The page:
5The chapter “Deconstructing the Prisons of Identity and the Bonds of the Past” shows how Rita Indiana and Rey Andujar implement the process of deconstructing the paradise image of the Dominican Republic. This is reflected in much of the depiction of a filthy and polluted urban environment populated by insecure residents—sometimes ghostly silhouettes of cleaners, exploited Haitian laborers, men and women involved in prostitution or drugs, abused children, etc.—. The apocalyptic depictions of Santo Domingo given over to the Flood or fire, which we find both in the novels of Rita Indiana and those of Rey Andujar, especially in Ominkule mukama19 and Candela20 – thus, they symbolically refer not only to the tearing of the heavenly veil, exposing the wounds of a broken society, but also to the desire for a cleansing renewal that would allow its foundations to be reforged. Both writers also question the historical legacy left by the Trujillist dictatorship, characterized, among other things, by political authoritarianism, corruption and violence, which, they recall, draws its sources mainly from unequal colonial structures and racists. They also point to the persistence of a strong attachment to dominant and oppressive, misogynistic and homophobic masculinities: this “institutionalized machismo” (p. 94) of Dominican society is kept at bay in the works by carnival images—especially in Grandpa21 – criticism of the paternalistic nature of the figures of the heroes of the fatherland or the game of deconstruction of gender identities. The chapter closes with a comparative study of the novels. Numbers of animals22 and Candela23, in which Rita Indiana and Rey Andujar expose and question the historical roots of Dominican anti-Haitianism, in particular by dramatizing a frontier figure rayano24. Haunted by the Trujillian dictatorship, impoverished and discriminated against, the latter nevertheless remains the repository of a piece of colonial history shared by both sides of the island of Santo Domingo and an identity of Afro-Caribbean transcultural syncretism that presents itself as a counterpoint to national essentialism.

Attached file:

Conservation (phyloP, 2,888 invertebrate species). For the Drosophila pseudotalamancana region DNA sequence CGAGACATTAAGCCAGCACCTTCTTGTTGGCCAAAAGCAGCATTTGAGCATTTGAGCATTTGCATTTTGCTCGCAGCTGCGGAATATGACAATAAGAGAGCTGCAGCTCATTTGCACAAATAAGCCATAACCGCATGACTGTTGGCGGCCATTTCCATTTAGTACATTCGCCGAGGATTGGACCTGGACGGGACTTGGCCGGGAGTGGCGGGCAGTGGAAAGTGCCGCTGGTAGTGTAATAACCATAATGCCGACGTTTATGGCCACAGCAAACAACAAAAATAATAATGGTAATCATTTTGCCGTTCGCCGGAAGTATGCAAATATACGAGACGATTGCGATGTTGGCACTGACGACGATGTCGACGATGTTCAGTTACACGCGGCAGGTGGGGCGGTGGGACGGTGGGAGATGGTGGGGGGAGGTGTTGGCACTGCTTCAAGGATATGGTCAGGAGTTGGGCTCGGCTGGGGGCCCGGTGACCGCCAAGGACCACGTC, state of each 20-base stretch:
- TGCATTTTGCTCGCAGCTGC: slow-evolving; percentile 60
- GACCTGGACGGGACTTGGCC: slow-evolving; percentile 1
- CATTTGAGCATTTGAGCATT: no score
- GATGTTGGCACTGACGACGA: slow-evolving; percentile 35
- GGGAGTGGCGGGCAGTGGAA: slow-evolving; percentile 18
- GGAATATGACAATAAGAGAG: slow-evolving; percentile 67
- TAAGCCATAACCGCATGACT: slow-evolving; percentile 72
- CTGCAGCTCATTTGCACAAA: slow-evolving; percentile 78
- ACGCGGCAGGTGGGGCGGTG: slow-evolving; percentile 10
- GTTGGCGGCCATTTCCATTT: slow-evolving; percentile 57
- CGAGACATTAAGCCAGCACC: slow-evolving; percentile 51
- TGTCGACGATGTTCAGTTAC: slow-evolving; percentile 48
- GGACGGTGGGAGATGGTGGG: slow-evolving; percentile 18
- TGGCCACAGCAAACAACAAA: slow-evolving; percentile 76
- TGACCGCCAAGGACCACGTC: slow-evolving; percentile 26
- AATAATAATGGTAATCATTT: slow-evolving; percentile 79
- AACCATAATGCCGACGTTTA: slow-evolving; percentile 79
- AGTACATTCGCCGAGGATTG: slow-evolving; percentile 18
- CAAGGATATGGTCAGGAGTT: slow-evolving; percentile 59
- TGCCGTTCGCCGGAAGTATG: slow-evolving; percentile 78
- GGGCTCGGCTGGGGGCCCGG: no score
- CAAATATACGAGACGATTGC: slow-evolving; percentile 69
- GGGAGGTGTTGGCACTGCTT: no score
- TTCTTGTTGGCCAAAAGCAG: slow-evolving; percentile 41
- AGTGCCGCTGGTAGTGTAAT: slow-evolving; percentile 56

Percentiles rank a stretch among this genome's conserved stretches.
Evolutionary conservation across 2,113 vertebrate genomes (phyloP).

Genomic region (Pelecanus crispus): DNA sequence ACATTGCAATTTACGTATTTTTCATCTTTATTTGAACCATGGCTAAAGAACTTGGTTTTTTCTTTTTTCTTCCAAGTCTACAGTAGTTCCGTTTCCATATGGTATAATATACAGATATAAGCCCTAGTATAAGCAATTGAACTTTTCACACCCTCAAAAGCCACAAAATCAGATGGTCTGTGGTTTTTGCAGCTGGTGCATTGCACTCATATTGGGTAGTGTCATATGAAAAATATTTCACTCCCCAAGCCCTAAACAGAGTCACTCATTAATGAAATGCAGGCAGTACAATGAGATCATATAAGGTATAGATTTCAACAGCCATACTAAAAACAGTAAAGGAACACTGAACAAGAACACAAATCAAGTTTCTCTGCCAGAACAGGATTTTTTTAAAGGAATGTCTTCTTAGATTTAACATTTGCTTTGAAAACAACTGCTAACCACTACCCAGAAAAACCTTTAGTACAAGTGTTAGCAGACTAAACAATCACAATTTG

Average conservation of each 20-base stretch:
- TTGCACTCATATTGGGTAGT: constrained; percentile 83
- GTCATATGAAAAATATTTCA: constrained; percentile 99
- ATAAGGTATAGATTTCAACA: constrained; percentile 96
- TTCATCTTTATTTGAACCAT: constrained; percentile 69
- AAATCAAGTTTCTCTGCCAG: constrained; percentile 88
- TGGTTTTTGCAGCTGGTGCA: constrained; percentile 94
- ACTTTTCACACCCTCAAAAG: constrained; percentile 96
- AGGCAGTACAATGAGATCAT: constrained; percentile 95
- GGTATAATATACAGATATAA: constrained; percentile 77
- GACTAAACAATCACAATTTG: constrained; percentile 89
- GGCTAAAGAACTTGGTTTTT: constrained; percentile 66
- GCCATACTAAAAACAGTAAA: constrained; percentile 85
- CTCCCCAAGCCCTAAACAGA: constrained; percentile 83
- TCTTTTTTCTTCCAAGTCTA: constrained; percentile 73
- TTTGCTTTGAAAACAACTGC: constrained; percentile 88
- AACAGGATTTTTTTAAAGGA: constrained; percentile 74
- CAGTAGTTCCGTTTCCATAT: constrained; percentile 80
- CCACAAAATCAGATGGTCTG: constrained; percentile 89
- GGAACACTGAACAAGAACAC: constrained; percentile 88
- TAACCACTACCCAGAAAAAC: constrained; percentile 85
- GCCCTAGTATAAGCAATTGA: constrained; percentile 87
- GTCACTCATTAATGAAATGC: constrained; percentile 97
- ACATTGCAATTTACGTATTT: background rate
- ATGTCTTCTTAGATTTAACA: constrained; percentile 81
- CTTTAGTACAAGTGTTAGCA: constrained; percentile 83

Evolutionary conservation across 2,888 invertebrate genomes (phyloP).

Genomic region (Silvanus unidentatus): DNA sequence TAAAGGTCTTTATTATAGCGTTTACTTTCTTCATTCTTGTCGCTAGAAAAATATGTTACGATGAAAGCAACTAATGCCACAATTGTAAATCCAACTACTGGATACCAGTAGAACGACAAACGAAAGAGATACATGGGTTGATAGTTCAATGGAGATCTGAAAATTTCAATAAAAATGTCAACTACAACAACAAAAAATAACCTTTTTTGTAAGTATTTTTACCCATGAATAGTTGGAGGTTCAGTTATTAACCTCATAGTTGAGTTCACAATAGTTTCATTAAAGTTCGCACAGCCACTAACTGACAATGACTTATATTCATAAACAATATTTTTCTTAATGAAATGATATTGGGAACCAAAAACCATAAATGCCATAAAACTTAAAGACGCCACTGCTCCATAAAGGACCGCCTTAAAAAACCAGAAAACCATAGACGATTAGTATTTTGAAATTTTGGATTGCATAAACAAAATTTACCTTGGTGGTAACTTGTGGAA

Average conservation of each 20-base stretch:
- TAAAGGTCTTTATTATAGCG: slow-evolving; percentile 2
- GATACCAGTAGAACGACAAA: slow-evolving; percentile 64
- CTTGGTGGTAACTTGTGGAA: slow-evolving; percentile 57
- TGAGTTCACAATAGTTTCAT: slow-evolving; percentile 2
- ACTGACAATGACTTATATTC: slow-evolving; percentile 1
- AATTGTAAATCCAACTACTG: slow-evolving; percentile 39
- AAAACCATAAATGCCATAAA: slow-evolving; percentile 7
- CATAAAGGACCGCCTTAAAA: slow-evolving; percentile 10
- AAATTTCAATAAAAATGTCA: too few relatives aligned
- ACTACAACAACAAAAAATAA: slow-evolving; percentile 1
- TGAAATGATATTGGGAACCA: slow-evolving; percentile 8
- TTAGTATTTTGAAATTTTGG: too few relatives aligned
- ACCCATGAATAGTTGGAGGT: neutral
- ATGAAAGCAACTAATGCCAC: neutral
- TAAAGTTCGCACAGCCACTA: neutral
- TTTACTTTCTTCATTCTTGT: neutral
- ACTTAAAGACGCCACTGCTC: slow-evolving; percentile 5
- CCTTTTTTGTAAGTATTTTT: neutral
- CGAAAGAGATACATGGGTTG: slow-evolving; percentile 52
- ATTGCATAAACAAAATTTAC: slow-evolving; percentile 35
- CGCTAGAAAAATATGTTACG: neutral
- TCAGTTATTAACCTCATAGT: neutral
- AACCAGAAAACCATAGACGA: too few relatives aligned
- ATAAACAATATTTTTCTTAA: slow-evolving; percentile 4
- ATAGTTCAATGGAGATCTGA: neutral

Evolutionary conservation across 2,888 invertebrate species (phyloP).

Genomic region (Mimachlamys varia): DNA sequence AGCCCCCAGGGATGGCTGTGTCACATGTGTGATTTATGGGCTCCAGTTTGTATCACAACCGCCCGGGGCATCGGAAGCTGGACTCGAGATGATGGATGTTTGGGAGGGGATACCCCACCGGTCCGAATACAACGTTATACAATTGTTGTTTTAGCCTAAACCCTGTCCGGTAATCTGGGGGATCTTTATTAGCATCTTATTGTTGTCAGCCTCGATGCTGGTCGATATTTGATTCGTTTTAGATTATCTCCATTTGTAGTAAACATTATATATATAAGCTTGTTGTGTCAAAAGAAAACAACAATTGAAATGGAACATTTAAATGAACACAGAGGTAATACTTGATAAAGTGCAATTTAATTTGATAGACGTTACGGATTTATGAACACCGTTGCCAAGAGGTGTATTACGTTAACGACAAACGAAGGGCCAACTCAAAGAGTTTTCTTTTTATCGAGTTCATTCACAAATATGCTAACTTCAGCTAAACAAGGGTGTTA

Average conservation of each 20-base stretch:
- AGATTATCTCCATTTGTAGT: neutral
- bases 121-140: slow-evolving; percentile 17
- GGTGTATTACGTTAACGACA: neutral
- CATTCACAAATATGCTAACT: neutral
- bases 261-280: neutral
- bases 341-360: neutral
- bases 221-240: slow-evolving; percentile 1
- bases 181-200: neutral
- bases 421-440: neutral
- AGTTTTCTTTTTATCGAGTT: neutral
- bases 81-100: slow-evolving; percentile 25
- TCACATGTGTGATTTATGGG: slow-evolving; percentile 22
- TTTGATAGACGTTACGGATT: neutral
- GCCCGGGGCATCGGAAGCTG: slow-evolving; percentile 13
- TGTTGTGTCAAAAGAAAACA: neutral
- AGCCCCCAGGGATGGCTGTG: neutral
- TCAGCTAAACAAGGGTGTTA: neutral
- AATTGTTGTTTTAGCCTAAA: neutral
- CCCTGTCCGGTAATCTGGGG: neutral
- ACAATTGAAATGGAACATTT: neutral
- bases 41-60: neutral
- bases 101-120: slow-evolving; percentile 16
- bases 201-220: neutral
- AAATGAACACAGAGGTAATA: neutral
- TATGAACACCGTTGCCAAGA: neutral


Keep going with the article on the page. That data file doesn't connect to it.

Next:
6The last chapter of the book is devoted to the double characterization that Antonio Benitez Rojo recognizes in Caribbean literature and which, according to C. Pelage, allows us to better understand the works of Rita Indiana and Rey Andujar: their stage dimension and supersyncretic. In the case of Rita Indiana, this manifests itself in a seething dynamism in which the vividness of writing, multilingual spoken language, and the constant movement between different temporalities—present, past, and future—reflect the currents that cross society. connect it not only with the Caribbean archipelago, but, more broadly, with the world. C. Pélage also shows how Rita Indiana, through intertextual play, calls to work Cuban Alejo Carpentier to explore the nooks and crannies of colonial history and offer a counter-reading. Using the popular detective novel genre, Rey Andujar reveals a society trapped in a story that it refuses to face: violence, corruption and murder thus become symptoms of a powerless nation.

***

7The work is of great interest, not only because the French reader will want to discover the related works of Rita Indiana and Ray Andujar, but it is to be hoped that they will soon be the subject of a larger translation into our language. With reflections that allow us to place the two writers in the broad panorama of Dominican and Caribbean literature, this also represents a very stimulating study for archipelago literary scholars.

Leave a Comment

Your email address will not be published.